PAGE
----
Situation Update: Summary of Weekly FluView Report
U.S. Situation Update
FluView Activity Update (Key Flu Indicators)
While influenza-like-illness (ILI) levels fell in the latest FluView report, overall influenza activity remains high across much of the United States. ILI dropped from 7.4 % last week to 6.4%, but remains higher than the peak of flu activity observed during many seasons. All U.S. states but Hawaii and Oregon continue to report widespread flu activity and 39 states plus New York City, the District of Columbia and Puerto Rico continue to report high influenza-like illness (ILI) activity. The overall hospitalization rate is higher than the end-of-season hospitalization rate for 2014-2015; a high severity, H3N2-predominant season. CDC also is reporting an additional 13 flu-related pediatric deaths during week 7, bringing the total number of flu-related pediatric deaths reported this season to 97. Flu activity is likely to remain elevated for several more weeks.
CDC continues to recommend influenza vaccination for all persons 6 months of age and older as flu viruses are likely to continue circulating for weeks and there is an increasing proportion of influenza B and H1N1 viruses being detected. Early estimates show that flu vaccine has reduced risk of having to go to the doctor due to flu by 36% overall so far this season and that flu vaccine is offering substantial protection against H1N1 flu as well as moderate protection against flu B viruses. In addition, in the context of widespread influenza activity, CDC is reminding clinicians and the public about the importance of prompt treatment with antiviral medications in people who are severely ill and people who are at high risk of serious flu complications who develop flu symptoms. Below is a summary of the key flu indicators for the week ending February 17, 2018 (week 7):
- Influenza-like Illness Surveillance: For the week ending February 17, the proportion of people seeing their health care provider for influenza-like illness (ILI) was 6.4%, which is a decrease from last week, but still above the national baseline of 2.2%. All 10 regions reported a proportion of outpatient visits for ILI at or above their region-specific baseline levels. ILI has been at or above the national baseline for 13 weeks so far this season. Over the past five seasons, ILI has remained at or above baseline for 16 weeks on average.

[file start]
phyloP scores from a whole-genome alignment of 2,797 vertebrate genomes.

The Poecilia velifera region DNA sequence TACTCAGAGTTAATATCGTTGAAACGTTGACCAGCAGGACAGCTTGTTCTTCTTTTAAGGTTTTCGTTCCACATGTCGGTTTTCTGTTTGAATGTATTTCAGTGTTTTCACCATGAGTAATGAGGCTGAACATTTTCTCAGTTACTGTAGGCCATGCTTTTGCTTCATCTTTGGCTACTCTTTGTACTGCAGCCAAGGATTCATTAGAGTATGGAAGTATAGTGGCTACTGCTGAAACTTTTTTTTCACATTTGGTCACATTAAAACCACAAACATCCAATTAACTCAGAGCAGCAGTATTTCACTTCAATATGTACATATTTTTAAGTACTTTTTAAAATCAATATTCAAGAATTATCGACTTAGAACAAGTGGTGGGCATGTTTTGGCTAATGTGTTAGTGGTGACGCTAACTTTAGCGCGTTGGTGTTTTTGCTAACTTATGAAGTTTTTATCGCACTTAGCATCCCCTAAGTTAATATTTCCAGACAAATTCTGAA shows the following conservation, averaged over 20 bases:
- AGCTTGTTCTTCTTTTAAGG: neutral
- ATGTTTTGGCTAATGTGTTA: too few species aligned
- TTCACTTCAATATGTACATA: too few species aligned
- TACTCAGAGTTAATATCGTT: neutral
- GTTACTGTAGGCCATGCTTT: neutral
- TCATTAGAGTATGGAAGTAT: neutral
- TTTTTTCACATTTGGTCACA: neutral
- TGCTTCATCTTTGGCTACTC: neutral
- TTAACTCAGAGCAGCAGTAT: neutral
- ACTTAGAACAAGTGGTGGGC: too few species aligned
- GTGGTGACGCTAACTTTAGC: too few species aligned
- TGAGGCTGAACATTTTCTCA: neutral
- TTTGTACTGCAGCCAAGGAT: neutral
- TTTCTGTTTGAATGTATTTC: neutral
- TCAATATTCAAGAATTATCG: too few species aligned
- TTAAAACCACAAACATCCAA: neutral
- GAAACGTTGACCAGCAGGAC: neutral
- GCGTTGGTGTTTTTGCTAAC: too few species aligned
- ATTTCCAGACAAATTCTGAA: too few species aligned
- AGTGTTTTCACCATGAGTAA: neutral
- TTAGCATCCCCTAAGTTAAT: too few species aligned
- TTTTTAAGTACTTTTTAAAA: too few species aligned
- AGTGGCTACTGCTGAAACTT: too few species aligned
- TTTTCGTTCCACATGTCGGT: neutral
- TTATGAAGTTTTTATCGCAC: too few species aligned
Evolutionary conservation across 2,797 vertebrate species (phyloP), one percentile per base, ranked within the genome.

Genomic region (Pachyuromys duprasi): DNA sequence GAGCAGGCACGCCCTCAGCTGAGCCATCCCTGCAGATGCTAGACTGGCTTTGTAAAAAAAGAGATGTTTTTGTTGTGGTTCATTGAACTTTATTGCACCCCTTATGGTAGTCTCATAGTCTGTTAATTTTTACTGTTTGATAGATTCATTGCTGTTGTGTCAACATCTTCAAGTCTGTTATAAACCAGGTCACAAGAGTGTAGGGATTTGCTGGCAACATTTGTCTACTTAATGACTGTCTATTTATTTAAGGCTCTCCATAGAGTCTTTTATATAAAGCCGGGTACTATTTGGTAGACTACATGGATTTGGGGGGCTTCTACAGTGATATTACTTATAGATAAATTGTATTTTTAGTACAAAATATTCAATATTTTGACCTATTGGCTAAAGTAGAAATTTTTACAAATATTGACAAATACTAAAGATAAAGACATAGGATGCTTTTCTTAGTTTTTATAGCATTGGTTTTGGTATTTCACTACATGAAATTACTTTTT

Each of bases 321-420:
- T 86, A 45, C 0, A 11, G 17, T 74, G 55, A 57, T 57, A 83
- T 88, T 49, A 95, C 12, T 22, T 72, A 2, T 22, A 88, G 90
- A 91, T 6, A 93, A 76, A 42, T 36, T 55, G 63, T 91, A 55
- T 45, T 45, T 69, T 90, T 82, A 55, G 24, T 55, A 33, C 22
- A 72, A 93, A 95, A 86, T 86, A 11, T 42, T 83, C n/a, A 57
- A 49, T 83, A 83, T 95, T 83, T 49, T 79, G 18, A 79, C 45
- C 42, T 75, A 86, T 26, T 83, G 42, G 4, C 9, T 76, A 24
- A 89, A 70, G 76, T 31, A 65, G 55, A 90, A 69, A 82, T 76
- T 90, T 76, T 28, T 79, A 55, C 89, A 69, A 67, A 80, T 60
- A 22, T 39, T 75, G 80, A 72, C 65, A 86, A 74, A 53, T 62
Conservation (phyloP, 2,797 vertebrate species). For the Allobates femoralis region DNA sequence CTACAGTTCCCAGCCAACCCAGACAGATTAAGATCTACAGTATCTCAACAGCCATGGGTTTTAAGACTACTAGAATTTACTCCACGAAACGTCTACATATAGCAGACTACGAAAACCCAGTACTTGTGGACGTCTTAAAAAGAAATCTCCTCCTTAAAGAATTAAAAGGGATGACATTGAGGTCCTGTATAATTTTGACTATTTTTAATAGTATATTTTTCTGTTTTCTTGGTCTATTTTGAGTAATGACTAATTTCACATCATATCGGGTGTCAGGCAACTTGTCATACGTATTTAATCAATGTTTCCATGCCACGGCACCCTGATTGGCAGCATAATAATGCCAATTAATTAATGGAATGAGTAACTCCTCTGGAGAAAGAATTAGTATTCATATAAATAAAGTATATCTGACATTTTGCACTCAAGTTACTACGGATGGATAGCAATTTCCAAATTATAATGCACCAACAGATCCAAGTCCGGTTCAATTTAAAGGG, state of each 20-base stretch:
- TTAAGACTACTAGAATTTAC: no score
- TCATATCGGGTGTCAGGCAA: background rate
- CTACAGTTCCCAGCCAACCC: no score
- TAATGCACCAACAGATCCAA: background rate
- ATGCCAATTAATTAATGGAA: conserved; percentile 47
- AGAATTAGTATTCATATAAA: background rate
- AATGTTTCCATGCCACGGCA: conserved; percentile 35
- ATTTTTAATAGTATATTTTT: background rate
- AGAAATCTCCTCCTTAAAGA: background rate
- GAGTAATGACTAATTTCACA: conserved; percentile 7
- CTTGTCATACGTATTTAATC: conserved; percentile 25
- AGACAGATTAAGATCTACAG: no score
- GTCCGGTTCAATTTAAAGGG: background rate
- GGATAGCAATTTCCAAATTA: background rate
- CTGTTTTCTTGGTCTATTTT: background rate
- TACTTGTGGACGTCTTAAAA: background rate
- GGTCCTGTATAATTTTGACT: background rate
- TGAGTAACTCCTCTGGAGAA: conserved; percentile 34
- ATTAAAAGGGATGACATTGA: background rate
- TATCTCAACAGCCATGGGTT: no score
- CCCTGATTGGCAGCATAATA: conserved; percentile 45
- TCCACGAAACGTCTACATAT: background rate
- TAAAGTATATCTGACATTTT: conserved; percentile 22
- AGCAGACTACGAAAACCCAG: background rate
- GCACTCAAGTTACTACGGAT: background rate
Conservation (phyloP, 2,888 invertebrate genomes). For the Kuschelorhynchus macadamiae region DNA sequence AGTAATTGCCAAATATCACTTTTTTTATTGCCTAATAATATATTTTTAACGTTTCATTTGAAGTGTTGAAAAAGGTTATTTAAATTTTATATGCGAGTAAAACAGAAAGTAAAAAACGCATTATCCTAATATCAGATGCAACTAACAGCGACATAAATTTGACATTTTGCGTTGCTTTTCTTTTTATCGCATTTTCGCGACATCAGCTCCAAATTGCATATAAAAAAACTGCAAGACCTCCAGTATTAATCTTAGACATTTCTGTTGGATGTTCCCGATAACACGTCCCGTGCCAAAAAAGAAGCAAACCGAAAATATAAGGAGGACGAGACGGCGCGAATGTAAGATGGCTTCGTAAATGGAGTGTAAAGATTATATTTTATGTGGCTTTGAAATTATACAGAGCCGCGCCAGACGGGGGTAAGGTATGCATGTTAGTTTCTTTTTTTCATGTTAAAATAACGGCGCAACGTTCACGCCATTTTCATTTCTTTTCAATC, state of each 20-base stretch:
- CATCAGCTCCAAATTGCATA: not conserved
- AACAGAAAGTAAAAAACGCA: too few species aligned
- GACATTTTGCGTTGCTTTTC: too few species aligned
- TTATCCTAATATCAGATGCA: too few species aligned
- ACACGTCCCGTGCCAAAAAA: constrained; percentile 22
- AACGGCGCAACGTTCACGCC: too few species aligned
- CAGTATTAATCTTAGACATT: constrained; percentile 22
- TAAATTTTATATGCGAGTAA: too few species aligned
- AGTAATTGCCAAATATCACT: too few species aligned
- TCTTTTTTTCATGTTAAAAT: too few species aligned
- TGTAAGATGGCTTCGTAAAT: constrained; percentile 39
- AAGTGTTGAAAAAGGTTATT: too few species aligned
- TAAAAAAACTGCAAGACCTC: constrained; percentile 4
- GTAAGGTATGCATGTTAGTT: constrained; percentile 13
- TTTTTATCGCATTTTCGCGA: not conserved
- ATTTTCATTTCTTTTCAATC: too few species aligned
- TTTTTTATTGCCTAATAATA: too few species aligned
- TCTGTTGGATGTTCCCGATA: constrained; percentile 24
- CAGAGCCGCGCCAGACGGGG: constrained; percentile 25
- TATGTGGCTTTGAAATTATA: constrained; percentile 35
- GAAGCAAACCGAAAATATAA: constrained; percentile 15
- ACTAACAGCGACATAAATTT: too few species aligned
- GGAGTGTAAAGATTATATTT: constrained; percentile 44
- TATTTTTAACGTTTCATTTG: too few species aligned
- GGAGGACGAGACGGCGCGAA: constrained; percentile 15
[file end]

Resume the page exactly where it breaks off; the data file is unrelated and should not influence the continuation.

- Additional ILINet data, including national, regional, and select state-level data for the current and previous seasons, can be found at http://gis.cdc.gov/grasp/fluview/fluportaldashboard.html.
- Influenza-like Illness State Activity Indicator Map: New York City, the District of Columbia, Puerto Rico and 39 states experienced high ILI activity (Alabama, Alaska, Arizona, Arkansas, California, Colorado, Delaware, Georgia, Illinois, Indiana, Kansas, Kentucky, Louisiana, Maryland, Massachusetts, Michigan, Minnesota, Mississippi, Missouri, Nebraska, Nevada, New Hampshire, New Jersey, New Mexico, New York, North Carolina, Ohio, Oklahoma, Oregon, Pennsylvania, Rhode Island, South Carolina, South Dakota, Tennessee, Texas, Vermont, Virginia, West Virginia, and Wyoming). Five states (Connecticut, Hawaii, Iowa, Utah, and Wisconsin) experienced moderate ILI activity. Three states experienced low ILI activity (Florida, Idaho, and Washington). Three states experienced minimal ILI activity (Maine, Montana, and North Dakota).